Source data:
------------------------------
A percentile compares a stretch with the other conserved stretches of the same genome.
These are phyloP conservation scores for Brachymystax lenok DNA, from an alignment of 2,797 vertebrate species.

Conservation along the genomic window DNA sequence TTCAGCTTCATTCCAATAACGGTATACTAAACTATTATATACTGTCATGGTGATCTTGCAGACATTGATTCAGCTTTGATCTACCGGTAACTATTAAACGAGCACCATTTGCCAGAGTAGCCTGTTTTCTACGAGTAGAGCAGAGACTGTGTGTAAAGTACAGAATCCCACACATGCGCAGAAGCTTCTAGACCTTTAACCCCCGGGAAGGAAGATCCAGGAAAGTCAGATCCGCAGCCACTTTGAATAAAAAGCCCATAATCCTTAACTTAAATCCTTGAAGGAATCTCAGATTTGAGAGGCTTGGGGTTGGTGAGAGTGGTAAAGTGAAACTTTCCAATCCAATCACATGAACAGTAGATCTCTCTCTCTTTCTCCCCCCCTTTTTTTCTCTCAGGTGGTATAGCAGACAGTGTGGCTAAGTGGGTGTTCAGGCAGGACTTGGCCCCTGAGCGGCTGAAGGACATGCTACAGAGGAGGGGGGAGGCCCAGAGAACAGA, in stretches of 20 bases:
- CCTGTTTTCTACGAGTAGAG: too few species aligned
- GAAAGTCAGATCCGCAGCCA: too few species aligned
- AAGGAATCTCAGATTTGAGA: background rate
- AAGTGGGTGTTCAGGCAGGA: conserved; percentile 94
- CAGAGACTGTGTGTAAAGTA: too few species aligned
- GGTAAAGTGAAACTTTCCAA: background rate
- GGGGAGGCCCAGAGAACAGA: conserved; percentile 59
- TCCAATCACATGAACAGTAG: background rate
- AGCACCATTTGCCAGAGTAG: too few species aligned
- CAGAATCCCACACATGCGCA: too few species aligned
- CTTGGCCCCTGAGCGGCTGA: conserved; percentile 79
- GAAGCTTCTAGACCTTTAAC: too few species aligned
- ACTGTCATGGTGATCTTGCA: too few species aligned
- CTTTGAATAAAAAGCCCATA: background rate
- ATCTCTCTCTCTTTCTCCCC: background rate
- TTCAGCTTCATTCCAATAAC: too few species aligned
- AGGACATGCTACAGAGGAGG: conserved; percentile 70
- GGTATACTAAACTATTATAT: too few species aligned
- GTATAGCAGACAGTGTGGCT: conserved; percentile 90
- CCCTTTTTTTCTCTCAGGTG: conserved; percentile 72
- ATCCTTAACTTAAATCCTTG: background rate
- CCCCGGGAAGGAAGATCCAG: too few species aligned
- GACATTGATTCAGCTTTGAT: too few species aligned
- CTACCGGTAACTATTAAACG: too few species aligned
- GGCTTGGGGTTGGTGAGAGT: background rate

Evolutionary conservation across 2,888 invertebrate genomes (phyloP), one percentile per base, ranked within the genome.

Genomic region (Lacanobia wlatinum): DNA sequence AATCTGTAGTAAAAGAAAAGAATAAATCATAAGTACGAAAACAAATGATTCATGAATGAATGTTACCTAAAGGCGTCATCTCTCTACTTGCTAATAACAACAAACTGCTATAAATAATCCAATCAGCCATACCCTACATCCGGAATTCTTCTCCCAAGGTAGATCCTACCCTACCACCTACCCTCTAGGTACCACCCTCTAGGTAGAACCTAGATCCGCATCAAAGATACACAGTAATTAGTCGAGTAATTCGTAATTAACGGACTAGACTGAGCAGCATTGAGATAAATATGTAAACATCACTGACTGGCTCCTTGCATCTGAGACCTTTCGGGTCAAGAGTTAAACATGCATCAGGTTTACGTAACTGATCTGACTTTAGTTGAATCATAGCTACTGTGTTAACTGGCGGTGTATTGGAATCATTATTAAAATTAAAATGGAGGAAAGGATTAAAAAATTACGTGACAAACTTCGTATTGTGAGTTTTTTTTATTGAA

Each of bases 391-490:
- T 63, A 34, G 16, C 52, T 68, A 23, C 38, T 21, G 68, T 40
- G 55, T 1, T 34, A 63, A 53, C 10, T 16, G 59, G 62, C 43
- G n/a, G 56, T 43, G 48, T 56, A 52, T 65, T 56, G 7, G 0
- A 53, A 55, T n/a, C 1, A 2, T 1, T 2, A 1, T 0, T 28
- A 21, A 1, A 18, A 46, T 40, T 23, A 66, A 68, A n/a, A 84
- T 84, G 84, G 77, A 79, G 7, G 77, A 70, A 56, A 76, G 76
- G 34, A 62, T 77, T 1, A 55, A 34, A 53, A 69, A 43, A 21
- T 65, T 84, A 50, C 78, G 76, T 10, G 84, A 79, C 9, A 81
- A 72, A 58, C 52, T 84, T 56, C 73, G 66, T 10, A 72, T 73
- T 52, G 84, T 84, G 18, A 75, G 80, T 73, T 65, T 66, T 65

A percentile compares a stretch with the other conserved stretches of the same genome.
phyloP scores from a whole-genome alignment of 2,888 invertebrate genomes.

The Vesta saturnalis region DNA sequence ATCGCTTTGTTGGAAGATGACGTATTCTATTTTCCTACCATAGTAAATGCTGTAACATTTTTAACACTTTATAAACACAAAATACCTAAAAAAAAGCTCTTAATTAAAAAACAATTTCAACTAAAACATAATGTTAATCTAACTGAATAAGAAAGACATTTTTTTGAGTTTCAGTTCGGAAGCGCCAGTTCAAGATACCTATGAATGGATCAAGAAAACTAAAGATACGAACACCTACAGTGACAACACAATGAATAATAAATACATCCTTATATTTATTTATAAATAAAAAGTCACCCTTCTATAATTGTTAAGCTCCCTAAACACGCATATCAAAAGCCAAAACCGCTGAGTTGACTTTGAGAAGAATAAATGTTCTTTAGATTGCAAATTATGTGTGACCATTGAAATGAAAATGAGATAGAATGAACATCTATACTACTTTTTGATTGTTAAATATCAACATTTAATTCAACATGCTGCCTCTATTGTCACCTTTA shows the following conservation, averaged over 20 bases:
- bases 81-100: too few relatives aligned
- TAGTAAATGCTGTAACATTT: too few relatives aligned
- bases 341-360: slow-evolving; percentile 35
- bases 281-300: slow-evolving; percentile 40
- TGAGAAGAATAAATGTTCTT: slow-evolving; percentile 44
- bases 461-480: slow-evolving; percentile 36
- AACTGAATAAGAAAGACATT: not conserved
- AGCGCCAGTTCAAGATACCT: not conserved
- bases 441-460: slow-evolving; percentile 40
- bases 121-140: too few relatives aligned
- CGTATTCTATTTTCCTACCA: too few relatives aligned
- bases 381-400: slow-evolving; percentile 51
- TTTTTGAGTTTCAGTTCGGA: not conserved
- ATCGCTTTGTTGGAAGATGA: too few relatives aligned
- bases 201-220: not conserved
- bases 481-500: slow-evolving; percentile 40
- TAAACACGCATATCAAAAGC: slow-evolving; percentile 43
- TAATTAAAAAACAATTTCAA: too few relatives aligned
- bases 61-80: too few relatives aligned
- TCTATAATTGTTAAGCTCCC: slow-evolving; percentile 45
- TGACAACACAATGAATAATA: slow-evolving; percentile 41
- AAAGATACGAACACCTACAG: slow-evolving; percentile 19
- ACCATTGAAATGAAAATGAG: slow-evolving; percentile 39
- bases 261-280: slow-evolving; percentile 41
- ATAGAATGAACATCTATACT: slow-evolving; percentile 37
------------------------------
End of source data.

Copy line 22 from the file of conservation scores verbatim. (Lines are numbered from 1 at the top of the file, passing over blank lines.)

- GTATAGCAGACAGTGTGGCT: conserved; percentile 90